Sarah Glaser ’11 Shadows State Rep over Break

Sarah Glaser '11

 

For two weeks over spring break, Sarah Glaser got a crash course in state politics.

Through a serendipitous connection made through the McKeen Center, Glaser ’11 shadowed State Representative Anne Graham for several days as the democratic legislator caucused, voted on legislation and engaged in tete-a-tetes with other legislators.

Connecting Students to Politics

The McKeen Center for the Common Good is exploring how to connect more students to the state legislature, and to have more students, like Glaser, shadow legislators during session.

“Sarah jumped at the chance to be involved in this project and made it happen. Increasingly we find our students interested in policy and determining ways to address the root causes of the issues they learn about through their work in the community. Maine has one of the most accessible legislatures in the country, and in this era, we need young people to understand how government works and to see, first-hand, the messy work of democracy. We want our students to be thinking about policy; but to move ‘good policy’ forward, they also have to understand ‘good politics.’ Experiencing the legislative system at the state level is one way to begin to see where these meet.

As more opportunities arise to connect students to the Legislature, it will be important to have them work with both parties, and include students with different political perspectives. Ultimately, we want to help the next generation learn how to ‘find common ground for the common good’ and embrace the chance to work with others who think differently from them about how to solve problems — an example perhaps our students can serve at this point in our society, as it is not always being modeled well by adults.”

Susie Dorn, director of the McKeen Center for the Common Good

Glaser is majoring in environmental studies and sociology with a focus in criminology, and says she’s interested in both environmental and criminal justice advocacy. By observing the state house in action, Glaser added another layer to her academic studies. In just a few days, she was quickly brought up to speed on how laws are made. “It’s very fast-paced,” she said. “It’s now clearly a lot more tangible and understandable to me how the process works and how deeply influential a few people are.”

Glaser says she was most fascinated to see “the behind-the-scenes stuff,” such as the intense lobbying around proposed bills, and to overhear the happenstance conversations between legislators as they crossed paths in hallways. While in Augusta, Glaser was also able to connect with three Bowdoin alumni who are serving in the state Legislature: Alex Cornell du Houx ’08, Terry Hayes ’80 and W. Bruce MacDonald ’60.

In a memo she prepared for the McKeen center, Glaser wrote, “One of the most interesting aspects for me was the Democratic caucus — the strategy and explanations of the bills before they go to chamber. Chamber is great because you get to see the legislative action in its process and learn the vocabulary. Committees are fascinating, especially if they involve an issue that one wants to look at more in-depth. I recommend that students be able to follow a bill, if possible, through multiple work sessions and public hearings.”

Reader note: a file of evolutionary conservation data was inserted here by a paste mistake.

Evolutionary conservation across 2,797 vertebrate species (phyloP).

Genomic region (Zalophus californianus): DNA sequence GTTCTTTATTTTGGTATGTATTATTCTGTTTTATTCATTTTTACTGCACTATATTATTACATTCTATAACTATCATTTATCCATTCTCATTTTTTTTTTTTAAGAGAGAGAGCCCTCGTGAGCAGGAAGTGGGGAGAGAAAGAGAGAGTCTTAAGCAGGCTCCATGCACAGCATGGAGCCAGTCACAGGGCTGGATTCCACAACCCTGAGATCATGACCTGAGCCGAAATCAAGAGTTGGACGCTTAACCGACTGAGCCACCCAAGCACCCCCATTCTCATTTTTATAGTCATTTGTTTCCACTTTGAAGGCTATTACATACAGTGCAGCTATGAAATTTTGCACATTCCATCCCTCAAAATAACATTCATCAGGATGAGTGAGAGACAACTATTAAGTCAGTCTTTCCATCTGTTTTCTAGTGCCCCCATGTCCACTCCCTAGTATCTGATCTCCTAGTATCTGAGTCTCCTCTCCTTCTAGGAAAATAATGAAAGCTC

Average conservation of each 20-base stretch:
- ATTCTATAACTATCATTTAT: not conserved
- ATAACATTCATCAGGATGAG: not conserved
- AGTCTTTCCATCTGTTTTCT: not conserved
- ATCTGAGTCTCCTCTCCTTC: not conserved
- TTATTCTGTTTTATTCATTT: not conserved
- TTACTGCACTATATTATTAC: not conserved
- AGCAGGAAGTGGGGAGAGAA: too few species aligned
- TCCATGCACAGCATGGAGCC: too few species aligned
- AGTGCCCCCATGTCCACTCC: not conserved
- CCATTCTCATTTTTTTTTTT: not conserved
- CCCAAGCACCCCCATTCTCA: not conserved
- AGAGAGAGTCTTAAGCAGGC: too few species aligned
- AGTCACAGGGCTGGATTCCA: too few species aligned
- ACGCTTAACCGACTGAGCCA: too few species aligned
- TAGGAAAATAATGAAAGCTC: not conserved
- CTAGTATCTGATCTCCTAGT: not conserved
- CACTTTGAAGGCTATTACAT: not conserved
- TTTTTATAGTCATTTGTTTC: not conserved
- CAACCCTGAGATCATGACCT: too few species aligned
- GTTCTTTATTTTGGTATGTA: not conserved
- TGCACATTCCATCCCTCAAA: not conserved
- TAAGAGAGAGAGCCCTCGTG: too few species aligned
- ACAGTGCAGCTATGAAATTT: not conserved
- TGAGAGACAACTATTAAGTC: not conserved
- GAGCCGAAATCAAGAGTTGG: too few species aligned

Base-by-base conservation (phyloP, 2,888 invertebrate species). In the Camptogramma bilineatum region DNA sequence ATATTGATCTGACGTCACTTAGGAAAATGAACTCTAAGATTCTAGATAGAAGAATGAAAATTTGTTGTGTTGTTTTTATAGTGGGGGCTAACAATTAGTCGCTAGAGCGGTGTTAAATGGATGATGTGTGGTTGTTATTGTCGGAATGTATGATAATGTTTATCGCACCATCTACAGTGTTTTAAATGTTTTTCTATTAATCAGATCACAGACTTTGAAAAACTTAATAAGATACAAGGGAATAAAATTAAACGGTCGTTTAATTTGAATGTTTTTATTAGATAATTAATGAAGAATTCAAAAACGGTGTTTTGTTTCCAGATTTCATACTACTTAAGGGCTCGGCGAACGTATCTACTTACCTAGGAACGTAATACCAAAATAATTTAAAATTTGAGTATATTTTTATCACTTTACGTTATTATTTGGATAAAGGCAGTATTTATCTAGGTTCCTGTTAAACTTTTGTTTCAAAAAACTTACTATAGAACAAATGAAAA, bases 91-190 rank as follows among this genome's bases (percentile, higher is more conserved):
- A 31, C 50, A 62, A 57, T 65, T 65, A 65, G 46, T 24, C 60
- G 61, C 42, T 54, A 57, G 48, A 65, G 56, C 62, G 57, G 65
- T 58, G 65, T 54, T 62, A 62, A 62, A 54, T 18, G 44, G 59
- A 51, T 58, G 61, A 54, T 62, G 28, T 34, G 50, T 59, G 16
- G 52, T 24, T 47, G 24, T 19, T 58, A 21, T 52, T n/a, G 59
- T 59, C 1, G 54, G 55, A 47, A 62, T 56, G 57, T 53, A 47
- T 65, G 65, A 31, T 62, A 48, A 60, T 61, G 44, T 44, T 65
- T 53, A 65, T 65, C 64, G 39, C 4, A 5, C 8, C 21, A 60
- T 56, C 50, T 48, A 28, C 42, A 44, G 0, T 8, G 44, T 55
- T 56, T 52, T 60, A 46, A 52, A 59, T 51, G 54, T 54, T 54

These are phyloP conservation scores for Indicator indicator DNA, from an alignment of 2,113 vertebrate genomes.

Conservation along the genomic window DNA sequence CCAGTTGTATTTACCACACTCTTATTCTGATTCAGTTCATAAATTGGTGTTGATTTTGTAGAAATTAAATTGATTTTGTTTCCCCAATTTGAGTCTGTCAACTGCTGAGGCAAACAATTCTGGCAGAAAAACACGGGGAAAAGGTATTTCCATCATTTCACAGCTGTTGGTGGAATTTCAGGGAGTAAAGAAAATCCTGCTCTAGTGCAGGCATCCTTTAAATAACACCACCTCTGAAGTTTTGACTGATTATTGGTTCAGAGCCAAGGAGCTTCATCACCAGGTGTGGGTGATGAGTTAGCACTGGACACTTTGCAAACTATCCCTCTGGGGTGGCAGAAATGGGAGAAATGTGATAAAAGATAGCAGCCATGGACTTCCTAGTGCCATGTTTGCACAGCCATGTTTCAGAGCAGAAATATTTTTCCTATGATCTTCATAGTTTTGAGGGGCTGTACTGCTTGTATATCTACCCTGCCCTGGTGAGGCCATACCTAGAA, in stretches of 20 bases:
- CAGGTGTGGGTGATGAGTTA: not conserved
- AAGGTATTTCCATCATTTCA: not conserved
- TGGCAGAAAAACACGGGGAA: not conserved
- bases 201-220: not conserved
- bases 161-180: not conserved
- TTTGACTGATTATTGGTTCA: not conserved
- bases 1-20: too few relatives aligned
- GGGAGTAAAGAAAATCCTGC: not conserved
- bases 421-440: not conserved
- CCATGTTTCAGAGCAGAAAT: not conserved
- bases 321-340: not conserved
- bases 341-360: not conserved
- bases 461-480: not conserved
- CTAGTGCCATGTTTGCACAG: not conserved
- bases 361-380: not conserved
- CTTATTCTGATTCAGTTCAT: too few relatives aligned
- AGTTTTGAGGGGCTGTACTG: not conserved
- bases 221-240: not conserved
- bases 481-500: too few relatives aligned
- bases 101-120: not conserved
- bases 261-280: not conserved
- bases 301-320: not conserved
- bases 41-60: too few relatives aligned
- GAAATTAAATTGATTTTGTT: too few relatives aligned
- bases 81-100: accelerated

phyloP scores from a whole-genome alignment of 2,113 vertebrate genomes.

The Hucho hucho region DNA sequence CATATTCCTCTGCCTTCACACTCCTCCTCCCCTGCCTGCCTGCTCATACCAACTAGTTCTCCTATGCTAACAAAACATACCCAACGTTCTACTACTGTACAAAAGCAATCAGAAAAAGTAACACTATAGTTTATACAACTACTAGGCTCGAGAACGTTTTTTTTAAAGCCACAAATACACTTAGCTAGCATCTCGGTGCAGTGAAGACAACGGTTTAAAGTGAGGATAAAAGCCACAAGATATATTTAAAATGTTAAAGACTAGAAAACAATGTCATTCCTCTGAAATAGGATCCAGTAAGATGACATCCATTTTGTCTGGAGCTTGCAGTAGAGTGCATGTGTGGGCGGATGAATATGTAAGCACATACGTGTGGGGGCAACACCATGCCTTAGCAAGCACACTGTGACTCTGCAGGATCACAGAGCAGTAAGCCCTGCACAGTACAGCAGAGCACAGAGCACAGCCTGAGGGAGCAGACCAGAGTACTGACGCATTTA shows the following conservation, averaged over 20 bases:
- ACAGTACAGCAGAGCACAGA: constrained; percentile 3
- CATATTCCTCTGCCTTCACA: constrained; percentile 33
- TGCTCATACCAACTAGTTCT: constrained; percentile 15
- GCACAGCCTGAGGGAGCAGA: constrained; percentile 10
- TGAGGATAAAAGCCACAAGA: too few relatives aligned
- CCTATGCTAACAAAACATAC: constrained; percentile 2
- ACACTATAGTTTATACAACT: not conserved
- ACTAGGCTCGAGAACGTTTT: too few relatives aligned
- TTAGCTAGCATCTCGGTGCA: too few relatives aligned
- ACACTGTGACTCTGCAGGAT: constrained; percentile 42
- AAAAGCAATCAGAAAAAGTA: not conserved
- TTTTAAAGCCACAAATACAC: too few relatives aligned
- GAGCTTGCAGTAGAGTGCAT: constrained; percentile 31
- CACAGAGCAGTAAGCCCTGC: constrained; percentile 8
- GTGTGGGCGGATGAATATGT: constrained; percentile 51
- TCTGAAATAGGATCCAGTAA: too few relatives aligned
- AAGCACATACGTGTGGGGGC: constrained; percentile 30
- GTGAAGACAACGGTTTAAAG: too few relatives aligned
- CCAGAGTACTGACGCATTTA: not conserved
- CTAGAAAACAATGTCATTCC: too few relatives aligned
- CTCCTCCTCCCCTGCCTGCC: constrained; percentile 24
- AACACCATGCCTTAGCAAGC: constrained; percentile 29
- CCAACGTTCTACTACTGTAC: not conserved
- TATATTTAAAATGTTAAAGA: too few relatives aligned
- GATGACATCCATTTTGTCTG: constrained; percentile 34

Glaser, who will graduate in May, has made a point as a student of joining community engagement with “the more abstract nature of academic learning,” as she puts it. For example, after receiving a Global Citizens Grant in 2009, she volunteered at an after-school literacy and arts program in San José, Costa Rica. When she came home, she raised money to return the following winter break with other Bowdoin students to run a camp for the children. She later completed an independent study in sociology, one of three independent studies she’s undertaken, on media coverage of the San José neighborhood in which she worked. For more on Glaser, read this profile by the McKeen Center.

This semester, she’s taking a seminar with government professor Allen Springer on international and humanitarian law, a class that both helped prepare her for her spring break experience and will now be shaped by her new insight. “Even though we weren’t looking at international issues in the Legislature, the local to international scope is fascinating and the process of the formation of the laws is very different than I expected,” Glaser said. “And on a practical level, much of the legal language is the same — language that I have to learn to apply in class and had to interpret on the floor.”

Glaser will graduate in May and work as a forestry ranger in Alaska’s back-country for the summer. She then plans to attend a vocational school there to get a welding degree, a fairly unorthodox move for a graduate with a liberal arts degree, but one in keeping with Glaser’s philosophy of combining academic education with on-the-ground experience. Plus, she points out that a welding degree will provide a dependable source of income as she starts her career.

“I believe very strongly in the intersection between vocational-technical and academic skills,” she explains. “I hope to work in welding for a couple of years in Alaska, where the skills are useful in industries such as resource extraction and ship building. The industry is seasonal and well-paying. From a practical standpoint, I may be able to weld in the summer while paying for business school or continuing to work in international art trade in the winter.”

She also is working with her sister and a group of young people in her hometown of Moose Pass, population 200, to create a co-op for artists and technicians. She and her sister bought five acres with a large garage and shop that they plan on turning into a community-work space, with an air compressor, kiln, dark room and carpentry equipment.

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